director of Vermont Refugee Assistance, which had found the shelter for
    the Mirzas and dozens of other Pakistani families trying to reach Canada.

    "It's a tragedy not just for their communities," Mr. Giantonio added, "but
    for the American community."

    Similar stories are playing out all along the northern border.

    At crossing points in British Columbia, some 70 people, most of them
    Pakistanis, asked for asylum in January. In all of 2002, officials said,
    only 36 Pakistanis made refugee claims.

    At land crossings into Ontario, 871 people applied for asylum in January,
    double the number just two months earlier. Last November, 5 percent of the
    asylum seekers were Pakistani. Last month, 49 percent were Pakistani,
    according to Canadian immigration officials in Toronto.

    Freedom House, an immigrant aid group in Detroit, said that since the
    beginning of the year it had registered 269 Muslim asylum seekers trying
    to reach Canada in advance of their registration deadlines. Seven out of
    10 are Pakistanis, with the rest Arabs. Normally, the group handles about
    30 cases a month.

    The surge of asylum seekers coincided with the start in December of a new
    registration program for men over the age of 15 who were in the United
    States on visitor, student or business visas. Within days, it became clear
    to foreigners that anyone registering who had overstayed a visa would be
    immediately put into deportation proceedings.

    Although the registration law, dating to 1996, applies to all foreign
    visitors, the Department of Justice has put it into effect only for men
    from 25 countries, all but one of them Arab or Muslim nations. Of the
    32,000 men who have registered so far at immigration offices around the
    country, according to officials, more than 3,000 face deportation.

    The choices for illegal Muslim immigrants, then, were stark. If they had
    been in the United States for more than one year, they no longer had the
    right to apply for asylum here. So they could have ignored the
    registration and risked deportation, registered and faced deportation or
    gone back to Pakistan. Or they could try for asylum in Canada by claiming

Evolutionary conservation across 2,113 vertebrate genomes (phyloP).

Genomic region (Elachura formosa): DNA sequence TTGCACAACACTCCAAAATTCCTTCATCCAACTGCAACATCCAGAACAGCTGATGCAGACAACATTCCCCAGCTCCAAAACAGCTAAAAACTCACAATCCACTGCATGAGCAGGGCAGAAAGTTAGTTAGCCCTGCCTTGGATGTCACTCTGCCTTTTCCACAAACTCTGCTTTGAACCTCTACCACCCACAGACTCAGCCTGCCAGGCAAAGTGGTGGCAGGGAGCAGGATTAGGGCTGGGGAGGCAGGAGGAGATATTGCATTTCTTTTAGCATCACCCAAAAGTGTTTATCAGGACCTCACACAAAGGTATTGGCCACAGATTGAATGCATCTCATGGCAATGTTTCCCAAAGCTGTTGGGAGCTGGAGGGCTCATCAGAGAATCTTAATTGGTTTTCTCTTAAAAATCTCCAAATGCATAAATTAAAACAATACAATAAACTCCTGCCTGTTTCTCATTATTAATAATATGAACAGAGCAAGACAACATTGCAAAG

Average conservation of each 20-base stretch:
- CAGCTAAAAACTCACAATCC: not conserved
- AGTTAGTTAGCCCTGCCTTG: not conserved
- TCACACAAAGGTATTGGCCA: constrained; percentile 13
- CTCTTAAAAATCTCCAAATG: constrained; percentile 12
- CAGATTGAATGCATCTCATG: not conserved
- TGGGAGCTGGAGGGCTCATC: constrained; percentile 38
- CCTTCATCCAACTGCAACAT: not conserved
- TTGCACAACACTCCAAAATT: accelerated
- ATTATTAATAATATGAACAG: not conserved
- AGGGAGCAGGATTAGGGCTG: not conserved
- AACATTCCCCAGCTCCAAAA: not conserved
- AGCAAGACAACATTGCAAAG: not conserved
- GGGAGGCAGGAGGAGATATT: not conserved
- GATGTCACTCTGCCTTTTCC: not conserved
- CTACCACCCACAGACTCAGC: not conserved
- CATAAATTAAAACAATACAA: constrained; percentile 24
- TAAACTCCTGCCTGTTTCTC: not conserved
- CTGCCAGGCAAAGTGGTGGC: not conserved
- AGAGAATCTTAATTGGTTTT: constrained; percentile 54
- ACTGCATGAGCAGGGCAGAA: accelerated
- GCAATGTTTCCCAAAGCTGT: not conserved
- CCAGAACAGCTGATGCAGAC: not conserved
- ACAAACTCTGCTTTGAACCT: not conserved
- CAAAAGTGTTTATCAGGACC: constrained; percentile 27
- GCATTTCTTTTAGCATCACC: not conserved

they would face political persecution if forced to return home.

    They are not only overwhelming service agencies, but have also proved an
    embarrassment for the Pakistani government, which has been criticized at
    home for not demanding better treatment for its expatriates in exchange
    for its cooperation with the United States on fighting terrorism.

    After the Pakistani foreign minister protested in Washington this month
    against the registration requirement, the deadline for Pakistanis was
    extended to March 21 from Feb. 21. The change also affected men from Saudi
    Arabia, who faced the same deadline.

    But the extension is unlikely to stem the tide of people to the Canadian
    border, which has always registered shifts in immigration policy on either
    side with surges of people seeking asylum in Canada.

    The widely held perception is that Canada treats applicants with more
    leniency, although its refugee approval rate of 57 percent is not much
    higher than that of the United States, which approves 54 percent of asylum
    cases. Asylum seekers in the United States are generally placed in
    detention while their claims are assessed, however, while those waiting
    for a decision in Canada are free to work.

    Still, the latest tide of Muslim men and their families took authorities
    on both sides by surprise.

    Three weeks ago, Canadian border officials at the crossings from northern
    New York and Vermont, said they did not have enough workers to handle the
    numbers of people asking for refugee status. They began giving applicants
    appointments for several weeks later and sending them back to the American
    side of the border.

    In the past when unable to process people on the spot, Canada asked for
    assurances from the immigration service that those applicants would not be
    arrested after returning to the United States to wait for their
    interviews. But last month, Canadian authorities did not bother.

    "We realized it was useless because whether or not we got assurances, we
    could not process these people," said Rene Mercier, a spokesman for
    Citizenship and Immigration Canada.

    The United States, in turn, placed dozens of people in deportation
    proceedings even if they had documents showing an asylum appointment with
    Canada. Others, caught on their way to the border at counterterrorism
    checkpoints set up by the United States Customs Service, were arrested on